If nothing else, I am loyal. When I find a Bible teacher that has shaken me or has moved me, I search other titles they have written to get more of their artistry with a turn of a phrase, their admonition to dig deeper, and to find what has moved their heart. Pricilla Shirer is one of those Bible teachers. So a few weeks ago when I heard that Sandra Richter’s book, The Epic of Eden, had deeply changed Pricilla’s perspective on the Old Testament of the bible, I had to read it too.
It was such a stroke of good fortune, [No, let me rephrase that] such a shining example of the work of the Holy Spirit, to have discovered this book while renewing a goal to re-read the entire Bible last year. Dr. Richter totally had me hooked in the introduction entitled “The Dysfunctional Closet Syndrome.” She likened the average Biblical student’s understanding of the Old Testament to the disarray of an unbelievably messy closet.
We’ve all had one of those. I remember as a child hearing my own mother repeatedly admonish me to “Clean up your closet!” My closet was so bad once that when our female Dachshund was looking for a place to have her puppies she chose the bottom of my closet on top of a pile of my clothes! Now as a mature adult, I’ve adopted the extremely organized lifestyle of my Scandinavian ancestors, who have been known to regularly clean the streets in front of their homes.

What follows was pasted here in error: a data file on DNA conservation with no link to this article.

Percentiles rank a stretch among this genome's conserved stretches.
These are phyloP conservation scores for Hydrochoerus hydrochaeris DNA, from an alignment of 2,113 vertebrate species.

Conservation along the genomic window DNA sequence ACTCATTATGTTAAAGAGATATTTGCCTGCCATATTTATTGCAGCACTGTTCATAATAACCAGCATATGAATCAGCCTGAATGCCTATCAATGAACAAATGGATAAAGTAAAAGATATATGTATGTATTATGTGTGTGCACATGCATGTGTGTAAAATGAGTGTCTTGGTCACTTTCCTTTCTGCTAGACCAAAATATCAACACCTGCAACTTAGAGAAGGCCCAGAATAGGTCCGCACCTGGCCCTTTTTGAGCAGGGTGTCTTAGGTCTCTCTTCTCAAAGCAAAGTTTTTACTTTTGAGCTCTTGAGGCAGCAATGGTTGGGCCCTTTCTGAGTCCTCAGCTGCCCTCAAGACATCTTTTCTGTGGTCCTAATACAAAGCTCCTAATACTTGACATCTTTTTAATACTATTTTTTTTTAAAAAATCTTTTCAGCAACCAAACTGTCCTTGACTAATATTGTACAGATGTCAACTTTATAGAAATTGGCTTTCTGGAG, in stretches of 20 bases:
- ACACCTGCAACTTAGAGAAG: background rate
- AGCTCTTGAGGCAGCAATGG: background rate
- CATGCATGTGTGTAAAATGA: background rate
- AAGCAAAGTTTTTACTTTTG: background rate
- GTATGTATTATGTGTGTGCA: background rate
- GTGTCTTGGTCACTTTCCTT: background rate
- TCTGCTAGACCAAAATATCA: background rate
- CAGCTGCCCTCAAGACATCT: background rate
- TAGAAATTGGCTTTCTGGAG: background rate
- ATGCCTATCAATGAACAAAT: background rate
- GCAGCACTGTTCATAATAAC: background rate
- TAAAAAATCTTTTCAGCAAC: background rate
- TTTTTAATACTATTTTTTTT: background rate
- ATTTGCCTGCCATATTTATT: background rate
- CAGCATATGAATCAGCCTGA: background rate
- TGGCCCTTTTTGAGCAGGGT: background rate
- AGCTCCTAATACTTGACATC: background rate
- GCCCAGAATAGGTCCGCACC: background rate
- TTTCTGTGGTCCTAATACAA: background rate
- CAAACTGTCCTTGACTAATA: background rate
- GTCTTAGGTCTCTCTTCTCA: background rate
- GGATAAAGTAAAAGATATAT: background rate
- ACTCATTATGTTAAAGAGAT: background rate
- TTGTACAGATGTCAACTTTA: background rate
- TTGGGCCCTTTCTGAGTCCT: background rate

With so many stories, names, dates and patriarchs in the Old Testament, it can be intimidating to keep everything neat and tidy in ones mind. Enter Dr. Richter’s The Epic of Eden. I’m in the habit of listening to many books on my audible app while I get in my weekly hour-long walks. I still do actually read books at other times in the day [Last year the list of books I listened to or read was over 65!], but it is a testament to Dr. Richter’s organizational “closet structures,” that helped me to be able to remember the five part structure of famous biblical characters as I walked! She was able to help me see these people and events as sections of my biblical closet with hangers and drawers to keep things neatly arranged.
The books’ structure emphasizes the Old Testament as “our story,” yours and mine. Which allows us to see the New Testament as a continuation of that story. That of course is the story of God’s redemption for each and every one of us.
Another impressive feature of this book is the understanding given to the “Concept of Covenant.” I was fascinated with finally seeing clearly that the story of God’s chosen people was based on his promises and covenant. While his people, including us as a part of his adopted family, have not kept our end of that covenant, He has always kept his.
If you are wanting to finally get your Old Testament “closet,” in order, I would highly recommend this book as one to add to your 2021 reading list.